It’s the same with climate finance. As the recently published Adaptation Gap Report shows, there is a massive gap in investment in adaptation. Also, from 2014 to 2021, the climate finance available per capita in non-fragile states was USD 161, while it was only USD 2.1 in extremely fragile states. So, there is a huge disparity between where that money goes and where people are most vulnerable. This means two things: we need to make sure there is more funding in the system for the humanitarian needs after climate disasters, but it also means we need to invest much more strategically and faster because we are already in the state where we are reaching the 1.5-degree threshold as mentioned in the Paris Agreement. So, we need more targeted efforts in climate projection and protection in the most vulnerable context.

IPS: What is the main reason behind this continued funding gap? Is there some sort of fatigue among funders, or is this just a case of reduced priority?

Laganda: Many disasters are now compound and protracted. That means there are many countries and sectors where humanitarian aid needs to stay for decades. So, it’s not like there is one disaster, then there is humanitarian relief, and then it’s over. You have decades of humanitarian needs that never stop, right? So, it’s really hard to sustain that financing commitment in an ever-growing number of countries where people have this acute humanitarian need. For example, the number of people facing acute hunger has doubled only in a span of three years. We have been seeing a situation where people are caught between these different risk drivers: conflict, economic shocks, and climate change. And so, the old models of humanitarian aid that we have just don’t work anymore.

IPS: Currently, all eyes are on the Loss and Damage Fund. Civil society is already alleging that the fund is compromised and that it lacks the commitment to human rights. What are your thoughts?

Laganda: The Loss and Damage Fund was a very difficult negotiation, and I think it’s understandable that the fund should be guided by human rights. If you ask what climate justice is, then the litmus test for climate justice is at the local level. So, climate justice needs to be judged by how many people are protected from climate-vulnerable conditions that they have no hand in creating. That’s ultimately what we all want to do. But the mechanism that we have available for loss and damage—this has been a very polarized conversation. I understand that there was some disappointment with the way the reference to human rights was being discussed, but I am sure that when this conversation happens again at COP28 in Dubai, there will be a great push to put this language back into the agreement.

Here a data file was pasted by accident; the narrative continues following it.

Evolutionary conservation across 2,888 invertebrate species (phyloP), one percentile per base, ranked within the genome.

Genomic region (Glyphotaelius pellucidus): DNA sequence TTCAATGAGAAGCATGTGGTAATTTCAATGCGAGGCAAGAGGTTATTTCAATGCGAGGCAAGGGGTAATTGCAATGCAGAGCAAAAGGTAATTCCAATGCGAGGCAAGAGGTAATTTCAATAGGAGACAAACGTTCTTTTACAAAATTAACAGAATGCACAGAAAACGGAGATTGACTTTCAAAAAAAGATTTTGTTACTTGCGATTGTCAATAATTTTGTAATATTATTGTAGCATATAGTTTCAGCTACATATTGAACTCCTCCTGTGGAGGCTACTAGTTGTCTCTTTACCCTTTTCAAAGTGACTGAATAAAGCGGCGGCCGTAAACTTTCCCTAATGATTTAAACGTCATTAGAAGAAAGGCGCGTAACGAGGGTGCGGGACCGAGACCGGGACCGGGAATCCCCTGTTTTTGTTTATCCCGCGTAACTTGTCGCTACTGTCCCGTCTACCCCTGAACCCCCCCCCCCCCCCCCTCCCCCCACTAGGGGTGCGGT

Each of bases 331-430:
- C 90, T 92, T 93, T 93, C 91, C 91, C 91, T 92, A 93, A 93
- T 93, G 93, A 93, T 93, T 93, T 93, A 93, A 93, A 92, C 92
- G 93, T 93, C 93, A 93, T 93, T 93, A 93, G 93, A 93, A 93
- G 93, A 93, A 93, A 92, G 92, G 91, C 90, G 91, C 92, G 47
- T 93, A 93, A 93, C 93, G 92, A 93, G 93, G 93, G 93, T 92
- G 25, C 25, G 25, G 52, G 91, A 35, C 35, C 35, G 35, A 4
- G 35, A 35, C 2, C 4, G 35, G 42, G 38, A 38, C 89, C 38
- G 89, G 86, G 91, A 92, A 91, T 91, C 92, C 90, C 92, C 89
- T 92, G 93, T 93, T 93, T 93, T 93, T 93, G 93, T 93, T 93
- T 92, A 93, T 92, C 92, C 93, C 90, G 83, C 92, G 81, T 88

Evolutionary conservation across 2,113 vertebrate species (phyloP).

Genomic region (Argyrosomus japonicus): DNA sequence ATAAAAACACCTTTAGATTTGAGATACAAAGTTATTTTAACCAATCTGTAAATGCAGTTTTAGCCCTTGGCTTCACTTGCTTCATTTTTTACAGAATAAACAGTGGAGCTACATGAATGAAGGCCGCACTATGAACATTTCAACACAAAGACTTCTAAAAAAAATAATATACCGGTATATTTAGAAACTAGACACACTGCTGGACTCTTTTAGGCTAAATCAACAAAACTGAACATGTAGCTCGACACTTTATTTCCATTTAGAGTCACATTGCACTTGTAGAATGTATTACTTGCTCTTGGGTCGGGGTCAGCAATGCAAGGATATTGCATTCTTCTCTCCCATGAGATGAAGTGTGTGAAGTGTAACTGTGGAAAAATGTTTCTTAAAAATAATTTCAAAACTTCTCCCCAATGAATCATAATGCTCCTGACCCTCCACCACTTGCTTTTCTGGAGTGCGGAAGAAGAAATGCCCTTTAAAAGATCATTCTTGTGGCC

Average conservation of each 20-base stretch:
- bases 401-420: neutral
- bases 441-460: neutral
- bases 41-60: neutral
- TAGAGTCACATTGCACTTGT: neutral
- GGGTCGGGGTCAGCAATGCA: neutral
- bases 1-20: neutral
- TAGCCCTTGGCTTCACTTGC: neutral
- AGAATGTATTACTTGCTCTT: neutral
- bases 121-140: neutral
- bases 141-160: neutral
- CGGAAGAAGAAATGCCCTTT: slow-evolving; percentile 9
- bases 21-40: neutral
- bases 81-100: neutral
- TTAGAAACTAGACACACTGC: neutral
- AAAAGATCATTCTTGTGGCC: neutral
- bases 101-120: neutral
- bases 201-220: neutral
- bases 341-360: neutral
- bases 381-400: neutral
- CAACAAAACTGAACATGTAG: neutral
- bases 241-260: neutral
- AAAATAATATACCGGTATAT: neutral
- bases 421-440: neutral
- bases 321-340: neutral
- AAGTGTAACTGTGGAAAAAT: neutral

At this point, there is a provisional way forward, and I do not think this will be a smooth process, but I do hope that at the end of COP28, there will be a functioning operational modality for a loss and damage facility because this is really a very important aspect to the entire climate change policy landscape.

A decade ago, we were excited about climate change mitigation and adaptation. But now we are failing at mitigation, and adaptation is too little too late. We need an expansion of this conversation from climate mitigation and adaptation to loss and damage, and I think at COP28, this will take center stage. I think it’s important to have that agreement because nobody wants to have a COP28 that is not successful, and that would be an important part of the success.

IPS: And what are your expectations from the COP28? What actions should be prioritized to combat climate-induced hunger?

Laganda: It’s a good question. When we stay on these three headlines – climate change mitigation, climate change adaptation, loss, and damage, it’s clear that on the mitigation side, we would like to see greater ambition, and where governments are making investments, the actions are compatible with the rhetoric because at the moment there is a gap between the rhetoric and the reality.

The Intended Nationally Determined Contributions (INDCs) need to be more ambitious. We need to bend the temperature curve – there is no question about it. We cannot adapt our way out of the problem. The Adaptation Gap report says there is only USD 21 billion in public financing per year. We need at least USD 40 billion, which is also the goal that the UN secretary-general has. Also, adaptation investment needs to happen much faster and in a less bureaucratic manner, so more funding and more efficient deployment of that financing. And, in loss and damage, we would like to see a successful conclusion to the negotiations so that a Loss and Damage Fund is established with operational criteria that live up to the needs. We have to protect vulnerable people on the frontline of the climate crisis. So, this loss and damage fund makes sure that vulnerable people are protected immediately and not five years from now because 2024 and 2025 are critical years as we are already crossing the 1.5-degree threshold of the Paris Agreement.

These are the expectations I have for COP28, and this is how we will judge its success by the end of the day.

IPS: Finally, do you think the ongoing conflict in Gaza and the conflict-effected humanitarian aid needs will overshadow the discussions of climate-induced humanitarian aid requirements in Dubai?

Laganda: COP28 is the first COP that dedicates an entire day to peace and fragility. There is, for the first time, a recognition that there is a link between climate and fragility and that there needs to be more investment in climate action in a fragile context and in a conflict-inflicted context. There really is a bridge between the climate theme and conflict theme, which will make us think about how we can place investments in places like Yemen, Syria, and Somalia. So, I don’t think this (political conflict) will overshadow it, but how climate risks and conflict risks intersect will be prominent.